Hiding Your Beliefs

A Different Jesus” by Robert Millet (a Mormon scholar) and published by Eerdmans (an Evangelical publishing house) is attacked by many Evangelical Christians who say Millet is presenting a deceptively inaccurate picture of Mormon belief. I have not read the book, but I did read this interesting, sympathetic and insightful review on Dave’s Mormon Inquiry which says that if you really want to know Mormonism from an unbiased perspective, Millet’s book and “How Wide the Divide” are two good books to start with. In another post, “The Curriculum of Understanding“, I asked readers for suggestions on books to learn about their faith from the inside — rather than reading an unsympathetic analysis. This book sounds like a such a good book for Mormonism.

And as you can imagine, many Evangelicals attacked the book and they even attacked an Evangelical scholar, Richard Mouw, for his sympathy to Millet’s Evangelical friendly Jesus. Mouw, in Millet’s book’s afterword, says he feels Millet is sincere and does not fall into the common perception of Mormons:

The most common charges along these lines are that LDS leaders are so eager to be accepted as a mainstream religion that they are deliberately misleading us about their actual beliefs and that when Mormons utter Christian-sounding words, such as that “Jesus died for our sins,” they are using the words in very different ways than do we in the Christian tradition. (p. 179-80.)

Ouch, that is me. I have lived with Mormons and had several of Mormon acquaintances over the years and I still feel they hide their beliefs so as to not be judged. And I have always felt they hide them for good reason — because they are pretty bizarre; “Bizarre” like Scientology’s outer space people and Orthodox Christianity’s doctrines of “Daddy-god and Child-god are the same person” and “Innocent blood is the only thing that cures” and “God loves the smell of blood”.  Heck, every religion has bizarreness. But heck, we all hide our beliefs — I know people who hid the belief that Obama is a Muslim or Global Warming is a myth or that they think buying lottery tickets is a good gamble.  See my post on “Kinds of Weird” to think a little more about why we would hide our beliefs or our actions.

I wanted to expose my bigotry and ask on Dave’s Mormon Inquiry if it isn’t true that Mormons hide their beliefs, but the post’s comments are unfortunately closed.

Question for readers:

  • Do you hide any beliefs?  How weird are you?
  • Do you think Mormon’s hide their beliefs?
  • Can you suggest “Curriculum of Understanding” books?



Filed under Philosophy & Religion

10 responses to “Hiding Your Beliefs

  1. startingtolearn

    It seems that it’s pretty tough to for Mormons to hide their beliefs when all of their scriptures, lesson manuals, magazines, etc. are readily available at their website, http://lds.org

  2. Is there a difference between hiding and selective revelation? There are certain things which only make sense when they are rooted in the foundations of other beliefs. So I think that it practical, and even prudent, to withhold information at times to avoid misconception. And if I am trying to make friends with my neighbor, is it not likely that I would point out our similarities, and downplay or fail to mention our differences?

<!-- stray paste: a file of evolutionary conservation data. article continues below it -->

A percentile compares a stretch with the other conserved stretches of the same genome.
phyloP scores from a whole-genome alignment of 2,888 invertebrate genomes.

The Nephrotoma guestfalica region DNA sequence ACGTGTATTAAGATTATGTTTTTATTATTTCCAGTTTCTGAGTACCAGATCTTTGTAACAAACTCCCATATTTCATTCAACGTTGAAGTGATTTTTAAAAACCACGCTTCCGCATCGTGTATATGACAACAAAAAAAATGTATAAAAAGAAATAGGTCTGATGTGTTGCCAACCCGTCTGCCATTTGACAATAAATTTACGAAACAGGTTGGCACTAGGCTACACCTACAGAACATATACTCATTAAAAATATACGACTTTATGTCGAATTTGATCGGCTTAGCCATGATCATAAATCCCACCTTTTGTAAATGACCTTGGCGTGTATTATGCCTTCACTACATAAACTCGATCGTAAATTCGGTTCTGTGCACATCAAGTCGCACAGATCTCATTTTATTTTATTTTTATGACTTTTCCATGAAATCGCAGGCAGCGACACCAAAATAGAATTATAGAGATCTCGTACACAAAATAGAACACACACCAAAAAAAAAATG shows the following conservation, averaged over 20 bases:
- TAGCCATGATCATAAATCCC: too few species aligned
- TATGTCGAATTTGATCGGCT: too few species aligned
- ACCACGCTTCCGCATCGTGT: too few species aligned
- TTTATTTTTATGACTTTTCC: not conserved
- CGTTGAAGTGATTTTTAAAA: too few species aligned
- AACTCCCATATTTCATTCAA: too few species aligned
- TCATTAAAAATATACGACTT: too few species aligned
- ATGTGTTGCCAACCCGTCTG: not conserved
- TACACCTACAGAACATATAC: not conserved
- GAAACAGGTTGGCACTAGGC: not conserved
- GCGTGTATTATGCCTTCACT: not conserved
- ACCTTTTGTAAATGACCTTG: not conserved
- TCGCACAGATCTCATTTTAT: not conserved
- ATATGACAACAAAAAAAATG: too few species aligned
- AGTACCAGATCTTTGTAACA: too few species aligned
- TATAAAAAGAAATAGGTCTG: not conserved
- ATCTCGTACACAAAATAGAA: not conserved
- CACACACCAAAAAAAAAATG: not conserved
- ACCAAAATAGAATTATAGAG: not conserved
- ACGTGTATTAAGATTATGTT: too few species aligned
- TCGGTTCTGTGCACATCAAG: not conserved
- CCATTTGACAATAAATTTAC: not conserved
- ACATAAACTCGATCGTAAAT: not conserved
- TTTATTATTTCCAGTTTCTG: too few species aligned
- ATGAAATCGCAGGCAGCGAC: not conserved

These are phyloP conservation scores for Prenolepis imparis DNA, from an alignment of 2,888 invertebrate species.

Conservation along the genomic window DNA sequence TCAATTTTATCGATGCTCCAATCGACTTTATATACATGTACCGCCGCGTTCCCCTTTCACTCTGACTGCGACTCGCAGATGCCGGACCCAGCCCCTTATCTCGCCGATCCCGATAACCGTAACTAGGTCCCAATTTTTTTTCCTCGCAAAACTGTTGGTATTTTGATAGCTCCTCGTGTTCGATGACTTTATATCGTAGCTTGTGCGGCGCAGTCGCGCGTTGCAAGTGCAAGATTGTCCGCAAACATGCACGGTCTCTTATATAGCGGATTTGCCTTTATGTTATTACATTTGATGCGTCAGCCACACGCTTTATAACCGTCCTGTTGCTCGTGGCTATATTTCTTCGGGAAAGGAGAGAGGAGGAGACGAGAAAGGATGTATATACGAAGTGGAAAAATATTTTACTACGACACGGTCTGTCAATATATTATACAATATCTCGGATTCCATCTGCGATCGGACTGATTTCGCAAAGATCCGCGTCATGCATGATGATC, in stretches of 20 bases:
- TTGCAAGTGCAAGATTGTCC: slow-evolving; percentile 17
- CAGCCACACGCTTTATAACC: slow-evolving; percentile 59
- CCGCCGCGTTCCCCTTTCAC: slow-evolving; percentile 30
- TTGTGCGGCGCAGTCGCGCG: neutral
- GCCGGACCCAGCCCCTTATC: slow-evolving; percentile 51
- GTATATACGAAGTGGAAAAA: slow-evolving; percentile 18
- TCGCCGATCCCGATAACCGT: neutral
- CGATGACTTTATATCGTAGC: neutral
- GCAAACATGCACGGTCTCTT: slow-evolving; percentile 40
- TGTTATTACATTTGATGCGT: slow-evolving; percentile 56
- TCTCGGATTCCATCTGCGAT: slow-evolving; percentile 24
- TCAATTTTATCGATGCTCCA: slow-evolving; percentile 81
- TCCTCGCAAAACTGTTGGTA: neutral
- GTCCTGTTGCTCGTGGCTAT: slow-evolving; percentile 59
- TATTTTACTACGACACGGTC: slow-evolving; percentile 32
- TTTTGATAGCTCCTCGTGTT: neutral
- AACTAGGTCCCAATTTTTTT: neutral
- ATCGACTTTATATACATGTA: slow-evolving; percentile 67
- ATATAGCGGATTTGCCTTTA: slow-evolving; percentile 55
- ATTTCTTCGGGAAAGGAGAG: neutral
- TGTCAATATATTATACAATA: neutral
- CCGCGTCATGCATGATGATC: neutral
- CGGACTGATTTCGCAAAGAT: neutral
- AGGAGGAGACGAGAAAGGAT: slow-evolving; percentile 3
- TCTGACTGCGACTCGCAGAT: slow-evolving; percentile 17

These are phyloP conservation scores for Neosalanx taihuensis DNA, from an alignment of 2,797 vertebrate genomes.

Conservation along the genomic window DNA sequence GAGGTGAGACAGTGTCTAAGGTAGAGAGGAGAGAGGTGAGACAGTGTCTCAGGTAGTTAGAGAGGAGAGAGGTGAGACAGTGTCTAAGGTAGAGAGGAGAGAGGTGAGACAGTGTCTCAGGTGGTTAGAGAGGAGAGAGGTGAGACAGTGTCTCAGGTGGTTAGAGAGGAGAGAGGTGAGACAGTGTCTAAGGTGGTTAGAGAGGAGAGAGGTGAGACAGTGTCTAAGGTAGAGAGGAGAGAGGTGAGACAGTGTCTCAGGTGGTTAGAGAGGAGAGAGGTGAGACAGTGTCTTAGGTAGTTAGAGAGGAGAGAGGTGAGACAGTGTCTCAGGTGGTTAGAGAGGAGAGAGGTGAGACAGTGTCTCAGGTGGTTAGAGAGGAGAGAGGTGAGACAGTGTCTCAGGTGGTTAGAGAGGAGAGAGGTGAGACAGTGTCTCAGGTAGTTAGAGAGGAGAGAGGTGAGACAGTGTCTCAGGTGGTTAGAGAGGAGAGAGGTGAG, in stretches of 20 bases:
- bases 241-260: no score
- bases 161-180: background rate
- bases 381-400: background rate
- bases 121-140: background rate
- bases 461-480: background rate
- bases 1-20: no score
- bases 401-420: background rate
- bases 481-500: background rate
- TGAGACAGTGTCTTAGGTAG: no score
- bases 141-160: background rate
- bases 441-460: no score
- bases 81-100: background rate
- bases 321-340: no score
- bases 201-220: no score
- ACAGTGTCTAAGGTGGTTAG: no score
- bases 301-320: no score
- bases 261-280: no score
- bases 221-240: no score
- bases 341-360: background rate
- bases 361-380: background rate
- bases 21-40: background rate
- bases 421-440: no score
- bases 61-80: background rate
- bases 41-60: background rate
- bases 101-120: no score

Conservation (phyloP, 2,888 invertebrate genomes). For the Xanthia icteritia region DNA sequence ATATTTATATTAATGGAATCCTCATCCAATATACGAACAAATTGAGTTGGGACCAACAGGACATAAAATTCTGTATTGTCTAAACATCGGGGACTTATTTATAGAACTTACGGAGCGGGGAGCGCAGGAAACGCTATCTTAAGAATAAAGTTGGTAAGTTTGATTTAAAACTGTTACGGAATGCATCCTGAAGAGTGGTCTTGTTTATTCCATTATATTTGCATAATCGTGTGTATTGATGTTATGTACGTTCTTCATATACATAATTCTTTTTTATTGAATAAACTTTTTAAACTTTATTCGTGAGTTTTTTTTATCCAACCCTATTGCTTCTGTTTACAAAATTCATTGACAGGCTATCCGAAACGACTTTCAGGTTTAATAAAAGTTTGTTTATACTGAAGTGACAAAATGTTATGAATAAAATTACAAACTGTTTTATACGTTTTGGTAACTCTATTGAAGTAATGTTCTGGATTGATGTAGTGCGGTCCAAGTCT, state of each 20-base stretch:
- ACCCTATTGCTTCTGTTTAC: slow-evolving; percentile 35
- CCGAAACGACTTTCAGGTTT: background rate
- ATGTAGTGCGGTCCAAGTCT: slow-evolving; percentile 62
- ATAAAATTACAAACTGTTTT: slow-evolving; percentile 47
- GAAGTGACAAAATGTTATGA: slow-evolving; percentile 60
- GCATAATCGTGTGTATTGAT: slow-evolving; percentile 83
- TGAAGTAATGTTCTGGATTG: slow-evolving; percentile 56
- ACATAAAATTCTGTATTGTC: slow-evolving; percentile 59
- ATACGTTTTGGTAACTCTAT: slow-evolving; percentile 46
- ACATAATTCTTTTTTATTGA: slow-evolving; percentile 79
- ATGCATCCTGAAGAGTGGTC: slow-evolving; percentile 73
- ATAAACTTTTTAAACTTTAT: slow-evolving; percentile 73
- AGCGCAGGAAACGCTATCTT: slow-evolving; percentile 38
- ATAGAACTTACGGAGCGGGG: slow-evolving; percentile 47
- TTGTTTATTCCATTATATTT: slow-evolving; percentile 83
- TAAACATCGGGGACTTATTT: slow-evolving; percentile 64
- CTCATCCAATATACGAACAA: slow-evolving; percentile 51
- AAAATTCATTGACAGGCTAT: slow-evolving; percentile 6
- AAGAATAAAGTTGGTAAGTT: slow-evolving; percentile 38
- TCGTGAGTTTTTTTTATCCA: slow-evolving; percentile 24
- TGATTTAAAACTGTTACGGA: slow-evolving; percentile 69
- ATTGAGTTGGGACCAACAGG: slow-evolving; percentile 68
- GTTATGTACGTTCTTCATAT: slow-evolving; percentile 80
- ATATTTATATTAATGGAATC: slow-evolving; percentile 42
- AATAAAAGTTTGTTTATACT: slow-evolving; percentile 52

The question of what Mormons believe, and what they are hiding, may not even be valid. A religion of that many followers and approaching 200 years of history is probably not monolithic in belief.

    Similarly if you were to ask a Christian what happened on Judgement Day, and she replied that the good people went to heaven and the bad people simply ceased to be, you could not rightfully accuse her of hiding the fact that Hell awaits the unsaved. She might believe Hell to be only a metaphor, and still be Christian.

    That said, I am selective about which beliefs I reveal, and I am very weird in my own ways. 🙂

  3. I’m very weird, and I broadcast my weirdness freely.

    Anyway, I think Wise Fool makes a good point about hiding beliefs versus selectively revealing them. I don’t advertize my agnosticism at work or volunteer activities, but I don’t know if this constitutes “hiding” it or simply refraining from revealing it.

  4. @ starting to learn: Most people don’t look on the web.

    @ TWF: I totally agree with your fine comment.

    @ Ahab: I think we know when we are hiding. We hide when we feel we could get hurt, we are not revealing because we don’t want to hurt others. Maybe that distinction helps a little.

    But the question is, Ahab, do you tell everyone that you cross-dress? 😉

  5. Cross-dress!? SABIOOOO!!!

  6. I couldn’t help myself. I just felt like being naughty. 🙂

  7. exrelayman

    I presume that cross-dress is preparing for a crucifixion?

  8. @exrelayman,
    Well done — apparently you need a minimum of clothing for that.

  9. Wiley Fox

    I can answer your question definitively about whether Mormons hide their beliefs. I had a Mormon friend who told me everything that they are allowed to tell. He was a “priest”. They are instructed which things not to discuss, usually like, “Never discuss what happens in this room,” of the Mormon Tabernacle. One room is for baptizing the dead, as recent news has reported the anger of Jews over Mormons baptizing Holocaust dead, including Anne Frank. Now there is a suit about it. If the Jews knew what was actually involved in the ceremony, I am sure they would be even angrier. Most recent news is that they now forbid Mormons to disclose the identities of those they baptize.

  10. @ Wiley Fox,
    I agree, to me, Mormons hide a lot — way too much.

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